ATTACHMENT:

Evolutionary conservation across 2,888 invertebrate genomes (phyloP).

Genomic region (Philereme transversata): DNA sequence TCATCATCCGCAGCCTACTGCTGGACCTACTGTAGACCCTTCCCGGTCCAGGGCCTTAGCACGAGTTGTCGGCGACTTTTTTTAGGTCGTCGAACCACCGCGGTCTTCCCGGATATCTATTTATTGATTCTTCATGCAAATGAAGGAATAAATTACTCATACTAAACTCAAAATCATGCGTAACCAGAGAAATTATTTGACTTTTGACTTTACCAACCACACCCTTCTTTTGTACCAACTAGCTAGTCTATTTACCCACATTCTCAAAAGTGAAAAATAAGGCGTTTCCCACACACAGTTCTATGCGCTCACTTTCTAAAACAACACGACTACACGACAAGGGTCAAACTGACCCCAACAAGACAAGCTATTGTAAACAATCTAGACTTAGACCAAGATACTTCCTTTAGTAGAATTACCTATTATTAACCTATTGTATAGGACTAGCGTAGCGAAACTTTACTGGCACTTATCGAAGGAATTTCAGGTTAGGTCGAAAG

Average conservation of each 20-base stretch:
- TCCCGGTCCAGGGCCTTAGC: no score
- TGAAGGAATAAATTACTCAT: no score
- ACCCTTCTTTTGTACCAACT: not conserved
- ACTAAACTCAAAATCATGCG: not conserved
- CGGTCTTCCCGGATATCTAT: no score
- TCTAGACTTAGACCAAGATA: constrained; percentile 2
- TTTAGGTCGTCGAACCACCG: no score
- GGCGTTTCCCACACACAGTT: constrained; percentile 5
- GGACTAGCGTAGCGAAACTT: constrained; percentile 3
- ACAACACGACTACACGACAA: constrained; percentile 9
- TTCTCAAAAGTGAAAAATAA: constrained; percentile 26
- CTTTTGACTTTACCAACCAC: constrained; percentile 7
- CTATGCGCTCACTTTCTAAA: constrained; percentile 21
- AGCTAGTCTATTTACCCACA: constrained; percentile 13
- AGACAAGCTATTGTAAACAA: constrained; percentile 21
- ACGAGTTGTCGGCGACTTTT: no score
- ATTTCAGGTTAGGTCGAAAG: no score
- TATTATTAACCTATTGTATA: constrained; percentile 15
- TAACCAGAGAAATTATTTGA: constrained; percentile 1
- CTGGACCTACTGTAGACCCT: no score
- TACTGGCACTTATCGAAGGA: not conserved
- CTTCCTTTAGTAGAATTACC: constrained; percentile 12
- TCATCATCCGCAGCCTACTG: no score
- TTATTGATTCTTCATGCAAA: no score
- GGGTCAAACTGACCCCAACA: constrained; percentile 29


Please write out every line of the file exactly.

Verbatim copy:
Evolutionary conservation across 2,888 invertebrate genomes (phyloP).

Genomic region (Philereme transversata): DNA sequence TCATCATCCGCAGCCTACTGCTGGACCTACTGTAGACCCTTCCCGGTCCAGGGCCTTAGCACGAGTTGTCGGCGACTTTTTTTAGGTCGTCGAACCACCGCGGTCTTCCCGGATATCTATTTATTGATTCTTCATGCAAATGAAGGAATAAATTACTCATACTAAACTCAAAATCATGCGTAACCAGAGAAATTATTTGACTTTTGACTTTACCAACCACACCCTTCTTTTGTACCAACTAGCTAGTCTATTTACCCACATTCTCAAAAGTGAAAAATAAGGCGTTTCCCACACACAGTTCTATGCGCTCACTTTCTAAAACAACACGACTACACGACAAGGGTCAAACTGACCCCAACAAGACAAGCTATTGTAAACAATCTAGACTTAGACCAAGATACTTCCTTTAGTAGAATTACCTATTATTAACCTATTGTATAGGACTAGCGTAGCGAAACTTTACTGGCACTTATCGAAGGAATTTCAGGTTAGGTCGAAAG

Average conservation of each 20-base stretch:
- TCCCGGTCCAGGGCCTTAGC: no score
- TGAAGGAATAAATTACTCAT: no score
- ACCCTTCTTTTGTACCAACT: not conserved
- ACTAAACTCAAAATCATGCG: not conserved
- CGGTCTTCCCGGATATCTAT: no score
- TCTAGACTTAGACCAAGATA: constrained; percentile 2
- TTTAGGTCGTCGAACCACCG: no score
- GGCGTTTCCCACACACAGTT: constrained; percentile 5
- GGACTAGCGTAGCGAAACTT: constrained; percentile 3
- ACAACACGACTACACGACAA: constrained; percentile 9
- TTCTCAAAAGTGAAAAATAA: constrained; percentile 26
- CTTTTGACTTTACCAACCAC: constrained; percentile 7
- CTATGCGCTCACTTTCTAAA: constrained; percentile 21
- AGCTAGTCTATTTACCCACA: constrained; percentile 13
- AGACAAGCTATTGTAAACAA: constrained; percentile 21
- ACGAGTTGTCGGCGACTTTT: no score
- ATTTCAGGTTAGGTCGAAAG: no score
- TATTATTAACCTATTGTATA: constrained; percentile 15
- TAACCAGAGAAATTATTTGA: constrained; percentile 1
- CTGGACCTACTGTAGACCCT: no score
- TACTGGCACTTATCGAAGGA: not conserved
- CTTCCTTTAGTAGAATTACC: constrained; percentile 12
- TCATCATCCGCAGCCTACTG: no score
- TTATTGATTCTTCATGCAAA: no score
- GGGTCAAACTGACCCCAACA: constrained; percentile 29